Within days I was given a second chance on the assembly line. But this time I was not assembling the head badge.  Instead I was inserting the metal top and bottom head cups into the frame (these are the parts of the bike that help it steer smoothly). This job might sound simple. But I was a newbie and working at Schwinn assembly line pace is a skill. I had to operate a press machine, something I had never done before. The cups needed to be lined up correctly – an off-center press would result in a botched frame that needed repair (or worse, needed to be thrown out). And I had to do all of this while keeping up with the speed of the Schwinn assembly line. Again I think it ran about 10 frames per minute. The pressure was intense with Luca nearby. Luckily this time something clicked. I could do this job and I managed to keep up and even get ahead of the assembly line.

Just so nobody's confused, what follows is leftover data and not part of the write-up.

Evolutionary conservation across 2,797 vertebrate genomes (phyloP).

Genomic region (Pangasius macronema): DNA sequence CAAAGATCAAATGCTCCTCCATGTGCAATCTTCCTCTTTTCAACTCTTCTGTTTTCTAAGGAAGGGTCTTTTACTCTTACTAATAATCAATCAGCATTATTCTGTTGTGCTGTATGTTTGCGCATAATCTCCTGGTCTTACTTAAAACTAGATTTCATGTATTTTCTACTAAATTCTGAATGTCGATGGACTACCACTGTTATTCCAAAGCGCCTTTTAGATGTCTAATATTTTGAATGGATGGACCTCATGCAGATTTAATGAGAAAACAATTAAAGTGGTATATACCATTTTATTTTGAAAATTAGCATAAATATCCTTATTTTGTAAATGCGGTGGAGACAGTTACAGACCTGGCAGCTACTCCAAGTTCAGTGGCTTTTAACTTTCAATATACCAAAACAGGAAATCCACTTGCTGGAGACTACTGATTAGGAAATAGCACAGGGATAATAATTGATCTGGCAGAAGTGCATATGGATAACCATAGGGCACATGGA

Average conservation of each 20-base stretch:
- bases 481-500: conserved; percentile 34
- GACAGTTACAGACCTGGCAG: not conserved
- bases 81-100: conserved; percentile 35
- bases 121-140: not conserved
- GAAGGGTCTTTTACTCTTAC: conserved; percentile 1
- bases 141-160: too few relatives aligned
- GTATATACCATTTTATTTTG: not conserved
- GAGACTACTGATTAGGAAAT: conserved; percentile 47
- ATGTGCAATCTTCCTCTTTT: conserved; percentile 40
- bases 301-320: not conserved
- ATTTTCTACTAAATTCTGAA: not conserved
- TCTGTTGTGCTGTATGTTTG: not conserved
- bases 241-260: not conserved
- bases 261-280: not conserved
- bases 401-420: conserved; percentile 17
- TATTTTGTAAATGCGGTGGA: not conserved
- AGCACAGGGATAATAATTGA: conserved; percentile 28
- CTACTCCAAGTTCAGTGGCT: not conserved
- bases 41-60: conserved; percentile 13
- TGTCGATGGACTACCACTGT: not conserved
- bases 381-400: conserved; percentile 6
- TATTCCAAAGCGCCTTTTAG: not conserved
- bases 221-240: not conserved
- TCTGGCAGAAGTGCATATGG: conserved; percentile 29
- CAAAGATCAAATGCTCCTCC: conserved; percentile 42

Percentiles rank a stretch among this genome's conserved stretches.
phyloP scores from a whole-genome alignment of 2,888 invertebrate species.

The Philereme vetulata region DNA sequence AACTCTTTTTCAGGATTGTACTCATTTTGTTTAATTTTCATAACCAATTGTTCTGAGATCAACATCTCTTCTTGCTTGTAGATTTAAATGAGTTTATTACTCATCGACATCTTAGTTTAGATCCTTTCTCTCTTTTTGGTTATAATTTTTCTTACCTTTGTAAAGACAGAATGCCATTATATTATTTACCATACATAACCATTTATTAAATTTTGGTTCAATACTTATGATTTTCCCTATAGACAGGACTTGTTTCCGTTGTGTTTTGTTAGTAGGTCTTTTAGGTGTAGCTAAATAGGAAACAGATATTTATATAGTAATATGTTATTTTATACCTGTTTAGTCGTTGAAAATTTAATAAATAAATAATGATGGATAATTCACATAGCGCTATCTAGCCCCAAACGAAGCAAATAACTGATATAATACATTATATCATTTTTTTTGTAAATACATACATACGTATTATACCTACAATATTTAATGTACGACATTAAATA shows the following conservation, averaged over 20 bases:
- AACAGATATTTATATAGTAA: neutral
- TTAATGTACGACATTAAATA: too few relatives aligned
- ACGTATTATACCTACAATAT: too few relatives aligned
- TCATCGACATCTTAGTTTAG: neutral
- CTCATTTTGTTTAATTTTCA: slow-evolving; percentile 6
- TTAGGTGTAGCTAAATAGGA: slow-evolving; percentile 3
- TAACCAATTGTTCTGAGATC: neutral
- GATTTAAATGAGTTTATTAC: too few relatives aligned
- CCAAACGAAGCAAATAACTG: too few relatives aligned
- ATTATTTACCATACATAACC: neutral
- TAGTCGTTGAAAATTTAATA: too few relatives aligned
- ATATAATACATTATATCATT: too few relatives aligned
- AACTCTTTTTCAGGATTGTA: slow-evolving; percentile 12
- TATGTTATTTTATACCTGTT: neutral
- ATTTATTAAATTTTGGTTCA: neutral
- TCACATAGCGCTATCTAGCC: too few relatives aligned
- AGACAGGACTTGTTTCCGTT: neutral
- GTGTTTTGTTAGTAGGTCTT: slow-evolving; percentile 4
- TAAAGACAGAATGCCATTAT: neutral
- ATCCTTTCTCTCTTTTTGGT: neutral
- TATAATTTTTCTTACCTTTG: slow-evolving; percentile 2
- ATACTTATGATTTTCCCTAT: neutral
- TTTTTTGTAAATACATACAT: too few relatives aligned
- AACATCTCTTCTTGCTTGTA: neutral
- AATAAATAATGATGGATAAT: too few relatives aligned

The first week flew by and before you knew it the months did too. As Rudy’s protégé I was learning fast and gaining confidence moving down the line to more and more important assembly jobs. Soon people learned that I was not a ‘Schwinn’. Luca had a good laugh about this (unlike the rest of the workers, he knew the truth all along). But shedding the royal Schwinn label strengthened my relationships with my fellow workers – I was embraced as one of the team. And everyone was now willing to teach me new things.

There I was at age 19 getting a chance of a lifetime to learn step-by-step “how to assemble a bicycle” at the Schwinn Bicycle Company!


Brad Hughes is Head of Products at Prevelo Bikes. He has over four decades of experience in manufacturing, product development and sourcing bicycles. When he is not working for Prevelo Bikes, Brad runs sourcingdoc.com where he helps entrepreneurs with new product ideas learn how to develop and source products.

Brad Hughes
Brad Hughes